On this day in 1902, the first full-time movie theater opened, in, fittingly, Los Angeles, California. In an age when movie theaters have become almost exclusively a source of entertainment, it is easy to forget just how large a role theaters in the United States played throughout the twentieth century in creating a broad "American" identity, forged around shared experiences, ideals and--perhaps most important--increasingly universal access to national and international news. Yes, there were always important exceptions to the ideal of a universal "American" identity, and well there should have been, but we cannot underestimate the significance of an emergent world where citizens in San Diego, Portland, Boston and Charlotte could all see, hear and absorb a single presentation of the news.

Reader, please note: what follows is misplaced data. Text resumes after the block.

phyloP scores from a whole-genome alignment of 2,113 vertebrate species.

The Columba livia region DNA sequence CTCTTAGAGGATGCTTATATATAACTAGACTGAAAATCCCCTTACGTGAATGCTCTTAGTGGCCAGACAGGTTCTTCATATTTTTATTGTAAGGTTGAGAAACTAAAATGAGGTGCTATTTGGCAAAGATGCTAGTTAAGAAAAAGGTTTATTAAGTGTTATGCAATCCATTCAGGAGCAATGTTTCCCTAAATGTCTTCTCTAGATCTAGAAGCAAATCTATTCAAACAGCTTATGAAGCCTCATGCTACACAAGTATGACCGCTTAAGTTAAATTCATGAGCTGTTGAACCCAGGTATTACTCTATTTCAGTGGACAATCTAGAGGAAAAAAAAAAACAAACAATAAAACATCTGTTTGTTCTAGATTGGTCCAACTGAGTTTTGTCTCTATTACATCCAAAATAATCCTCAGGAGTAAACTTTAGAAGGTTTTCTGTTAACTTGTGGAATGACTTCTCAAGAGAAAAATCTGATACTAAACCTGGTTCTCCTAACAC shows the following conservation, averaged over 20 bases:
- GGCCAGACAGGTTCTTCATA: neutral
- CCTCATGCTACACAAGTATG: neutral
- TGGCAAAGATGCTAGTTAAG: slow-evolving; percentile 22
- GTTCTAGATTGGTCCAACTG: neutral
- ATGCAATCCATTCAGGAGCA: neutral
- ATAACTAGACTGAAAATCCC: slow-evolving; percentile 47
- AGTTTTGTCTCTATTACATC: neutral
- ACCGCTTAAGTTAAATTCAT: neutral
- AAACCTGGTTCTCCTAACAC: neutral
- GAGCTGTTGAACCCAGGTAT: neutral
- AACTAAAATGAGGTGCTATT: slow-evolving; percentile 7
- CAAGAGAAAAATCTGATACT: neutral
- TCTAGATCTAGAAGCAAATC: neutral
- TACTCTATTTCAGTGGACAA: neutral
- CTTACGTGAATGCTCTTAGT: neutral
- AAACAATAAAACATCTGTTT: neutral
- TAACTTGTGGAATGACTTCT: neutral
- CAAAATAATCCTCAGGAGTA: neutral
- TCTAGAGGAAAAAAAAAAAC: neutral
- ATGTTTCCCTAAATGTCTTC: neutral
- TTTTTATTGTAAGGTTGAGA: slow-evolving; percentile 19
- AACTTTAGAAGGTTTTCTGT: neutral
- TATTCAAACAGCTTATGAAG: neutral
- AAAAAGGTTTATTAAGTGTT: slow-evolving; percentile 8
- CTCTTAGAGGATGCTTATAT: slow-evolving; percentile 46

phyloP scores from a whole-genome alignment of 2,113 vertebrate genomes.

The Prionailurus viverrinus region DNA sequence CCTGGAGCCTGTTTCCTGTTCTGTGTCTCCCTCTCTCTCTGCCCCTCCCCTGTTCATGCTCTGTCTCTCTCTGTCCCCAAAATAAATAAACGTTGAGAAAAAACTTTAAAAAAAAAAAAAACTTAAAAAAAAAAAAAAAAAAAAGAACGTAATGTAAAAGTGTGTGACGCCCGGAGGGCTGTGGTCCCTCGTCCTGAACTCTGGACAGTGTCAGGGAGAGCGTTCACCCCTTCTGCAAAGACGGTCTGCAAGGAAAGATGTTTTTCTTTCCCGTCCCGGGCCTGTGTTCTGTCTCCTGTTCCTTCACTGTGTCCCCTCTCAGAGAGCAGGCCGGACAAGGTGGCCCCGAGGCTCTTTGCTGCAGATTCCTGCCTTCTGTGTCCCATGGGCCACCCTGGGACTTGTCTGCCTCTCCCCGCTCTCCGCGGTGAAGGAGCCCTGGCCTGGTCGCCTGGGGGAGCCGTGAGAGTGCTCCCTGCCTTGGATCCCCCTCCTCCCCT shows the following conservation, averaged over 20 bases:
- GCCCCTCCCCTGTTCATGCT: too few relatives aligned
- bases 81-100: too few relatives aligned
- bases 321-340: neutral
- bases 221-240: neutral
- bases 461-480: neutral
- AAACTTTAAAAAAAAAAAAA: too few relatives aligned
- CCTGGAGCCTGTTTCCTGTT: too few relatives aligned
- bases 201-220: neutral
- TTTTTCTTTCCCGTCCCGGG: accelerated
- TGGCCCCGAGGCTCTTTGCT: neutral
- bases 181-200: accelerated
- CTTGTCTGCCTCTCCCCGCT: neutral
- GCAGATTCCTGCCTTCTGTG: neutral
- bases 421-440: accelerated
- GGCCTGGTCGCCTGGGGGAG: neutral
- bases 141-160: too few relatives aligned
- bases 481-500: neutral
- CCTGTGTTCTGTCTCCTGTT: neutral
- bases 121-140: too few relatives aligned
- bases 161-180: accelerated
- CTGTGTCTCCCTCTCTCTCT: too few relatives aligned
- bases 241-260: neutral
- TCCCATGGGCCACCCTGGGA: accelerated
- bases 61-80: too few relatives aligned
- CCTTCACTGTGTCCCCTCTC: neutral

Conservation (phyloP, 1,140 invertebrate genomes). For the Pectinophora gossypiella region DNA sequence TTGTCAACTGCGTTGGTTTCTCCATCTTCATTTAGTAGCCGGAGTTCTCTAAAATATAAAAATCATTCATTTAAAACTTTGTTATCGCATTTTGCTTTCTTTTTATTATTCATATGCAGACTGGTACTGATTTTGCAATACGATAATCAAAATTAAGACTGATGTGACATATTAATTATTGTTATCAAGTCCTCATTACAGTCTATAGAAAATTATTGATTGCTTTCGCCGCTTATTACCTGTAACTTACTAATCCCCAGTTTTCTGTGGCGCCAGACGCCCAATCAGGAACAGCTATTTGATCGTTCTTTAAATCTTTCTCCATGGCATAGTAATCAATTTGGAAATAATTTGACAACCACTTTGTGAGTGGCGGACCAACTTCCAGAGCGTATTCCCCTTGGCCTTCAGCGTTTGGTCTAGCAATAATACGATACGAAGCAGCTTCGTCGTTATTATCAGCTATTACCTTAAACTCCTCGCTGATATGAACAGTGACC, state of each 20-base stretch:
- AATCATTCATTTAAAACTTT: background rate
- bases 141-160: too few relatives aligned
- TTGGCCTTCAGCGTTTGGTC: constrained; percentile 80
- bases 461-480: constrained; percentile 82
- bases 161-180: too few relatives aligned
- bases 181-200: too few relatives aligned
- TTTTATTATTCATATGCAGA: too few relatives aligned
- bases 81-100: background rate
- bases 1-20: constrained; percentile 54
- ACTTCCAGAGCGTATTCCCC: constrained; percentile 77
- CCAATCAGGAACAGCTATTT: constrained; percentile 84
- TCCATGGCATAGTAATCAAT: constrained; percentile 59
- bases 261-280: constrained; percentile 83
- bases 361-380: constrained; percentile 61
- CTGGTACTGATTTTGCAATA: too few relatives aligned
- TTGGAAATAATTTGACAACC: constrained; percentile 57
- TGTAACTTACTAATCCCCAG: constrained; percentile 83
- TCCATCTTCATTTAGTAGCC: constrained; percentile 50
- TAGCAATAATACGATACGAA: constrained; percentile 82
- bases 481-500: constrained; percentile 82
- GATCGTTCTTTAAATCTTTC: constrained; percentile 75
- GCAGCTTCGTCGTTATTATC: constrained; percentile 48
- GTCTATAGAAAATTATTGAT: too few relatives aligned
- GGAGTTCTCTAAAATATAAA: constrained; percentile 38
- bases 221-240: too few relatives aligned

Newsreels could inspire (World War II scrap metal recycling) and amuse: Stan Laurel at swim meet. They helped encourage a world of style that crossed international boundaries: 1954 Dior fashions. They brought news from around the world to American cities and towns (D-Day 1944), and unfortunately, they could sometimes present interpretations of events that, while arresting in their footage, omitted important context: Watts riots in 1965.
In the 1950s, television began to supersede newsreels as a source of news and information, and today, of course, we face an inundation of information from myriad sources. In some ways, our world may never be as universal again, even as the society portrayed by newsreels remained far more complex than the silver screen would ever show.